• Cecilia Olivet, Bettina Müller, Luciana Ghiotto
    11 December 2017
    Report

    How fair is the investment arbitration system in Latin American and Caribbean (LAC) countries? Are investor-state disputes balanced between national and corporate interests? LAC countries are among the most affected by the investment arbitration system, representing 28.6% of all known investor-state disputes around the world. In particular, Argentina, Venezuela, Mexico, Ecuador, Bolivia and Peru account for 77.3% of the total number of claims against LAC countries. Analysis shows that the system so far heavily favours corporate interests. Investors have won in 70% of the cases brought against LAC countries. As a result, LAC States have already had to pay foreign companies 20.6 billion USD, which could cover Bolivia’s budget for health and education for four whole years.

  8. Myths and risks of the EU-Myanmar Investment Protection Agreement

    • Cecilia Olivet, Pietje Vervest
    21 September 2017
    Policy briefing

    As the signing of the EU-Myanmar Investment Protection Agreement (IPA) draws near, concerns over the secrecy surrounding the agreement’s negotiations and the risks it poses abound, alongside many myths about its potential benefits.

  9. Why did Ecuador terminate all its Bilateral investment treaties?

    Cecilia Olivet
    25 May 2017
    Article

    On 16 May, Ecuador became the fifth country to terminate all its Bilateral investment treaties (BIT). Why did it make this decision? TNI researcher Cecilia Olivet, and president of the Ecuadorian Citizens Commission that audited the country’s investment protection treaties, shares her insider perspective.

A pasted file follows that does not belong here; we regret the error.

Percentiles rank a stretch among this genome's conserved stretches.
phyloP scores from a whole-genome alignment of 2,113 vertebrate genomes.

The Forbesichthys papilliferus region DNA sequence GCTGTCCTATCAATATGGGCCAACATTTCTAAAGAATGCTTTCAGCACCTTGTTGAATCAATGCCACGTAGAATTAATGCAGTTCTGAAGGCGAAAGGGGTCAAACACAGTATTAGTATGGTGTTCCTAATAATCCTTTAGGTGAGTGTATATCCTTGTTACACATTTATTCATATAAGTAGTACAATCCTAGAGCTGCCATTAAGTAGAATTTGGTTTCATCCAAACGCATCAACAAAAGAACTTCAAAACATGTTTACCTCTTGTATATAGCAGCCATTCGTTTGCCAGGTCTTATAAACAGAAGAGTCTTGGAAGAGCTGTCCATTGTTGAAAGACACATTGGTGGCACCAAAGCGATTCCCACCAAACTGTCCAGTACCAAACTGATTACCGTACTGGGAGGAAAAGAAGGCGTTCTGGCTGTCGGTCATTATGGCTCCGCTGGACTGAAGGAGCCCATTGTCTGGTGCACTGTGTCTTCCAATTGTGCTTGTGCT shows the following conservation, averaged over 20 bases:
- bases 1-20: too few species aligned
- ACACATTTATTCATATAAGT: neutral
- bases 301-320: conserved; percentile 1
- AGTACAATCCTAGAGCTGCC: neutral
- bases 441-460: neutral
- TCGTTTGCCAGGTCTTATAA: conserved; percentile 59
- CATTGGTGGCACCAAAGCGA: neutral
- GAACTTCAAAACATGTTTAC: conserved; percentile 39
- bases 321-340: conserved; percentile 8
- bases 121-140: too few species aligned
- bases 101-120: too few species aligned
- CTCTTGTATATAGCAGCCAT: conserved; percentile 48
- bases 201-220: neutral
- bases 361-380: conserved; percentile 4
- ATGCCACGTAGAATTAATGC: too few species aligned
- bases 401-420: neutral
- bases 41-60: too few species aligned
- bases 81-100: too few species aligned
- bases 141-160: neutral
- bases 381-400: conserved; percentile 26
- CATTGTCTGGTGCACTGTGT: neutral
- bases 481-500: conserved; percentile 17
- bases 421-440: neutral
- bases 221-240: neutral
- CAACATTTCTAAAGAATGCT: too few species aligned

10. icon of Ecuador flag

    Auditing Commission to release report as Ecuador moves to terminate investment agreements

    Cecilia Olivet
    04 May 2017
    Press release

    (Quito/Amsterdam, 3 May 2017) A unique international audit commission that examined the benefits and costs of Ecuador’s investment protection treaties will publish its findings on Monday 8 May. The report is to be released 5 days after Ecuador’s National Assembly recommended the government to terminate 12 remaining Bilateral Investment Treaties.

  11. The Hidden Costs of RCEP and corporate trade deals in Asia

    • Cecilia Olivet, Kat Moore, Sam Cossar-Gilbert, Natacha Cingotti
    08 December 2016
    Report

    The Regional Comprehensive Economic Partnership (RCEP) trade deal under negotiation between 16 Asian countries would grant corporations exclusive rights to sue governments at international tribunals. This report reveals that investors have launched 50 lawsuits at secret international arbitration tribunals against governments negotiating the RCEP agreement for a total of at least $31 billion US dollars. These lawsuits provide a warning of the potential high costs of the proposed RCEP trade deal. RCEP will deepen the rights of investors and lock in place this system of privatised justice.

  12. CETA - Trading away democracy (2016 version)

    • Pia Eberhardt, Blair Redlin, Cecilia Olivet, Lora Verheecke
    19 September 2016
    Report

    The Canada-EU Comprehensive Economic and Trade Agreement (CETA) is much less known than its US-EU counterpart, TTIP,  but this report exposes how it still poses a serious threat to governments efforts to protect citizens and the environment.

  13. Who really won the legal battle between Philip Morris and Uruguay?

    Cecilia Olivet, Alberto Villarreal
    28 July 2016
    Opinion